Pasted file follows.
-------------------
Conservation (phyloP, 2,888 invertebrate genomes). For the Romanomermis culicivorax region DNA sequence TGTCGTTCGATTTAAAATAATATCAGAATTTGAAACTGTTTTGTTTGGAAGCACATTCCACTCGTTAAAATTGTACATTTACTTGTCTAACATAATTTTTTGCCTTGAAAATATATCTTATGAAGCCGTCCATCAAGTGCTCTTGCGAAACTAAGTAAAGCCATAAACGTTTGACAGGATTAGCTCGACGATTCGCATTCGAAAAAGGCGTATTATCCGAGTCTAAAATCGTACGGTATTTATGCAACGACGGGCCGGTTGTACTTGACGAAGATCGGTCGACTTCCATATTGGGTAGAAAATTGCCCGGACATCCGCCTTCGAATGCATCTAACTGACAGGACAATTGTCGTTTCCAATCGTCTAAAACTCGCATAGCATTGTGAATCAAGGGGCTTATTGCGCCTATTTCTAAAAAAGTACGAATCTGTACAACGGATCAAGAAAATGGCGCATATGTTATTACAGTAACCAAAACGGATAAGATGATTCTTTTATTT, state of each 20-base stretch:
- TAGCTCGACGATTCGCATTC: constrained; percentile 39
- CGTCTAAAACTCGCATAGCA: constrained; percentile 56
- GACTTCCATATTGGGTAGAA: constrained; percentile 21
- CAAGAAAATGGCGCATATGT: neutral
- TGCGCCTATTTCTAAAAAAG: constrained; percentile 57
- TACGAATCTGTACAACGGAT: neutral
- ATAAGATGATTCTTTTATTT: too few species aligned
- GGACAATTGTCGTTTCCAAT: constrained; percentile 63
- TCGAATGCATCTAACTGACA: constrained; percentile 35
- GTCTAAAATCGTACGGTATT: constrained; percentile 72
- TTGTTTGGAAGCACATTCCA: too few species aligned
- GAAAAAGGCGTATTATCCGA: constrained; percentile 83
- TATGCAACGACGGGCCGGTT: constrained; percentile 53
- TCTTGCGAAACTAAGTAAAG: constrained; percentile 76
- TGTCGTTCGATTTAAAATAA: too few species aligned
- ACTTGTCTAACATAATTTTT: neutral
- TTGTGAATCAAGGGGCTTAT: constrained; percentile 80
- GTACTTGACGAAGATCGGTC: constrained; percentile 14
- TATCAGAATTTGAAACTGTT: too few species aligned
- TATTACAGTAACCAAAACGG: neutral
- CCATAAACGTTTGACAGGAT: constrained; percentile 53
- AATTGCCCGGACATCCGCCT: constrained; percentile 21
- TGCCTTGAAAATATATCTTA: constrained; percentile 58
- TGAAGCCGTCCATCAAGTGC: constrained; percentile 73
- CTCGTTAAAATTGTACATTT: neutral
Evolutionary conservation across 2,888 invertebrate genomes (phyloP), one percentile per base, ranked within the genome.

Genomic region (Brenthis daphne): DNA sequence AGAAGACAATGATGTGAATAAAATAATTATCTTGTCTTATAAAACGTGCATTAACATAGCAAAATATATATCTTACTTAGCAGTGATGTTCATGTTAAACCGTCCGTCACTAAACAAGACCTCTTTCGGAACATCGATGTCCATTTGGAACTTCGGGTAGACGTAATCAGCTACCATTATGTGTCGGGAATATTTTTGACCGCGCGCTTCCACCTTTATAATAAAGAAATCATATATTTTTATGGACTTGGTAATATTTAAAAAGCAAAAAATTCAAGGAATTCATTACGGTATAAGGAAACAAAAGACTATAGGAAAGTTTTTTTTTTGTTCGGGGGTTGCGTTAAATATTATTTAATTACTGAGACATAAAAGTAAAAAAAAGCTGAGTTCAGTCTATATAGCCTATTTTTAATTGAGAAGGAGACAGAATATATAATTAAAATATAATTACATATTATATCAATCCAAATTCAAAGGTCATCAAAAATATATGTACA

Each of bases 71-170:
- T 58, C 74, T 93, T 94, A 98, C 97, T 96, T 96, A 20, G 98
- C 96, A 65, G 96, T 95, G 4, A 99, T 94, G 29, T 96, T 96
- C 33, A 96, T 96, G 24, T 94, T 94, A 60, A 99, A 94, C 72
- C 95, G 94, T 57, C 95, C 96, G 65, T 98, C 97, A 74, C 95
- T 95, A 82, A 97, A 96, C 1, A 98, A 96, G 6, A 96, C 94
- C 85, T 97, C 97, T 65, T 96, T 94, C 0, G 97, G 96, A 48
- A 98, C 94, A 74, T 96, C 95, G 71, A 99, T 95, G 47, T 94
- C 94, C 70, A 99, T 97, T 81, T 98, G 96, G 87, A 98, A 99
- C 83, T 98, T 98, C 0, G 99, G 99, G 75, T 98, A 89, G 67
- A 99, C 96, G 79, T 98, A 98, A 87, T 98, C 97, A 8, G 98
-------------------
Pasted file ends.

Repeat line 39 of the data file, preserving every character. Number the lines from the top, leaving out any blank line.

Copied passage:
- A 99, C 96, G 79, T 98, A 98, A 87, T 98, C 97, A 8, G 98